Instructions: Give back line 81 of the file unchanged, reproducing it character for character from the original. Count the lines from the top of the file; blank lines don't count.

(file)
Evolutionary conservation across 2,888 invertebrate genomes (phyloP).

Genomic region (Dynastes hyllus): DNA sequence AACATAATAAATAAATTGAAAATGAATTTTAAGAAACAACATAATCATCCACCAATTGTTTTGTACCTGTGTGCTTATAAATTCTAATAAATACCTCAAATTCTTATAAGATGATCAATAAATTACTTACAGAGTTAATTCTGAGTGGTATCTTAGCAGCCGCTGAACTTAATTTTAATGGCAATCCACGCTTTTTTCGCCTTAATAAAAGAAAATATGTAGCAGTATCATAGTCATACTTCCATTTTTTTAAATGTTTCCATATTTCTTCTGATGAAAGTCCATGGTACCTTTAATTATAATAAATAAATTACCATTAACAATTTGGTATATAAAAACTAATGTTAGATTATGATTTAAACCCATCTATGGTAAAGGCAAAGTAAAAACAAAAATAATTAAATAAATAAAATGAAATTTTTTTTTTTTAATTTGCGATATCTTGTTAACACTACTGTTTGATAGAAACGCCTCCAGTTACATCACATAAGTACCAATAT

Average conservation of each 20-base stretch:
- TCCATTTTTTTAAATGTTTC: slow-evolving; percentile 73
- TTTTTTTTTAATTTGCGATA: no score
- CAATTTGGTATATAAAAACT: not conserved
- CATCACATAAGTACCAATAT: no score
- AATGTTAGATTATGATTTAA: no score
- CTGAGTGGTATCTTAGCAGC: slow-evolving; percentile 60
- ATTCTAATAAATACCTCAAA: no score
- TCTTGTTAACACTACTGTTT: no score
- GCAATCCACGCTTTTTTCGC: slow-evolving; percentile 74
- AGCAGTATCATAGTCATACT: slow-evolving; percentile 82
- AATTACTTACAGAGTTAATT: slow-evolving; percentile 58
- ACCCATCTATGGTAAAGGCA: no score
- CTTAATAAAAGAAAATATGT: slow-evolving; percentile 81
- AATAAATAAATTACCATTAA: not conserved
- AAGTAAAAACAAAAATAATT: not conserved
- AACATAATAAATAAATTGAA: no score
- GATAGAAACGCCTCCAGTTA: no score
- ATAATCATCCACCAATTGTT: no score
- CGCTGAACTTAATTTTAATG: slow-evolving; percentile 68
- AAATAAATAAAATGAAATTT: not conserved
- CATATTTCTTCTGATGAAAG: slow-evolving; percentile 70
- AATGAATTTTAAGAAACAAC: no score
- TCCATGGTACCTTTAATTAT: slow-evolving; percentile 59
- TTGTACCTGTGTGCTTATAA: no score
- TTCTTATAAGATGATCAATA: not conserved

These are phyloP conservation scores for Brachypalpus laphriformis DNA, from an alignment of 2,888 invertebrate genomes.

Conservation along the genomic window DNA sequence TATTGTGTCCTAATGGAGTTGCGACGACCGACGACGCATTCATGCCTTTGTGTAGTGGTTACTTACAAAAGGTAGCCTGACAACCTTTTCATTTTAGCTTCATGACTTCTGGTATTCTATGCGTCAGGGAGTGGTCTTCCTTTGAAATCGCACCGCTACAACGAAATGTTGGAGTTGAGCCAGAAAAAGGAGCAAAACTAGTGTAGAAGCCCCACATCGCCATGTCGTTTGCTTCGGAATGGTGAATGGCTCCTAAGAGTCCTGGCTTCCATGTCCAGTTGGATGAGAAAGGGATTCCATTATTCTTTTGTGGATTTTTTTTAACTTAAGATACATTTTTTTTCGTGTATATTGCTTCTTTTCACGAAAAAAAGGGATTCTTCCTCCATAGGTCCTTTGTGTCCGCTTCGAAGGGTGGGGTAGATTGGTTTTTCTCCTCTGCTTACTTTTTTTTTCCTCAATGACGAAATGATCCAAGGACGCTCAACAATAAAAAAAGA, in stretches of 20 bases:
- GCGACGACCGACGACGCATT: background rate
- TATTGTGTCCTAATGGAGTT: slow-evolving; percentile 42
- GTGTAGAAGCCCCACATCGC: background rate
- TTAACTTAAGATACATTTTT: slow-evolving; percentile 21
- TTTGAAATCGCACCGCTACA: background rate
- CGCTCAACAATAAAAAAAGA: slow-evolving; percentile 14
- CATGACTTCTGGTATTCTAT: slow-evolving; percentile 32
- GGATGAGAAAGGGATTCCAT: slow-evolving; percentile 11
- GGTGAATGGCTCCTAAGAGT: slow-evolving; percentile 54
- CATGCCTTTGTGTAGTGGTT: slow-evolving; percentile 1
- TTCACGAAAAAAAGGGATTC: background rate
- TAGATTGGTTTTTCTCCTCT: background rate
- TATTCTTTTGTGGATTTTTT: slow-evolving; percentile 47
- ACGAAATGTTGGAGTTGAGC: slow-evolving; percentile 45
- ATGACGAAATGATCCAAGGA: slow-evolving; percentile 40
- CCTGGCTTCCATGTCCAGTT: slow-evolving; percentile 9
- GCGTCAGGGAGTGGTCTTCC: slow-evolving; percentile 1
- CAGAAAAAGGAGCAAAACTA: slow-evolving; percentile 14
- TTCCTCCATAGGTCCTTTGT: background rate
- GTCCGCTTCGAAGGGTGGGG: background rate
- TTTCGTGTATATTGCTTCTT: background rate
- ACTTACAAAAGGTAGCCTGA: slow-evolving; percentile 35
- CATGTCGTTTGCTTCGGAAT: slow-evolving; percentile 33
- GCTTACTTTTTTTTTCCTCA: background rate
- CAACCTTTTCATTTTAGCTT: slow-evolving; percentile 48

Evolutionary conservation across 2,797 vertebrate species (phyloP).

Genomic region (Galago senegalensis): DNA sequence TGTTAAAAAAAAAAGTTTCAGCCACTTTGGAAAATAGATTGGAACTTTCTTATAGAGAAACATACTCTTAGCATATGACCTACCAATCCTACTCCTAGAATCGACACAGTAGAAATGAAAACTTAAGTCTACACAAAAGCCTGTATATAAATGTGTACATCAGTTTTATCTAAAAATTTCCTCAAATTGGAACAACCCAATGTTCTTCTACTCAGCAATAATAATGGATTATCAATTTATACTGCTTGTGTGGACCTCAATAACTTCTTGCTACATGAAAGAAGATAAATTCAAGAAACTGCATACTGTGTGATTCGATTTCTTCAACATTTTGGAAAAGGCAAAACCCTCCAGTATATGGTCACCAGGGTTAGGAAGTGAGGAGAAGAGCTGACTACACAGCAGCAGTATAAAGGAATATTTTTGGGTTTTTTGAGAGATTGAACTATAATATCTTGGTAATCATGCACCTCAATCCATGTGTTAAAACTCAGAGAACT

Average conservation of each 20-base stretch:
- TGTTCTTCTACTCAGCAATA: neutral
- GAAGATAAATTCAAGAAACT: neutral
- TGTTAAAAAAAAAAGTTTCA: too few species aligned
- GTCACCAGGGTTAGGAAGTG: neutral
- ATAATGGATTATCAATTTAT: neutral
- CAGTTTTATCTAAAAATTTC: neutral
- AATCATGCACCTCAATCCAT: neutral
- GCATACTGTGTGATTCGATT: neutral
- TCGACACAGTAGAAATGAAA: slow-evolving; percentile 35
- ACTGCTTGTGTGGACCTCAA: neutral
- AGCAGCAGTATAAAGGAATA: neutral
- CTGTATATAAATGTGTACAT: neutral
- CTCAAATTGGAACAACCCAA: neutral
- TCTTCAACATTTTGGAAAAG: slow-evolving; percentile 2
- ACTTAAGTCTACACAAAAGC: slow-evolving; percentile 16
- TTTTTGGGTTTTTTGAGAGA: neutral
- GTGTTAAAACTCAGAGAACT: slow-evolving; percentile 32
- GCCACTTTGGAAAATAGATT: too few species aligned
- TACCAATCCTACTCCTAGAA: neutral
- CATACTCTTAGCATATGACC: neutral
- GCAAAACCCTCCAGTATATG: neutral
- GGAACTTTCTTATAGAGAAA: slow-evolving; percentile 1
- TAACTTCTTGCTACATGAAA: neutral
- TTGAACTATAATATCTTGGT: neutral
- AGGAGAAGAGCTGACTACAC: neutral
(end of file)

- TAACTTCTTGCTACATGAAA: neutral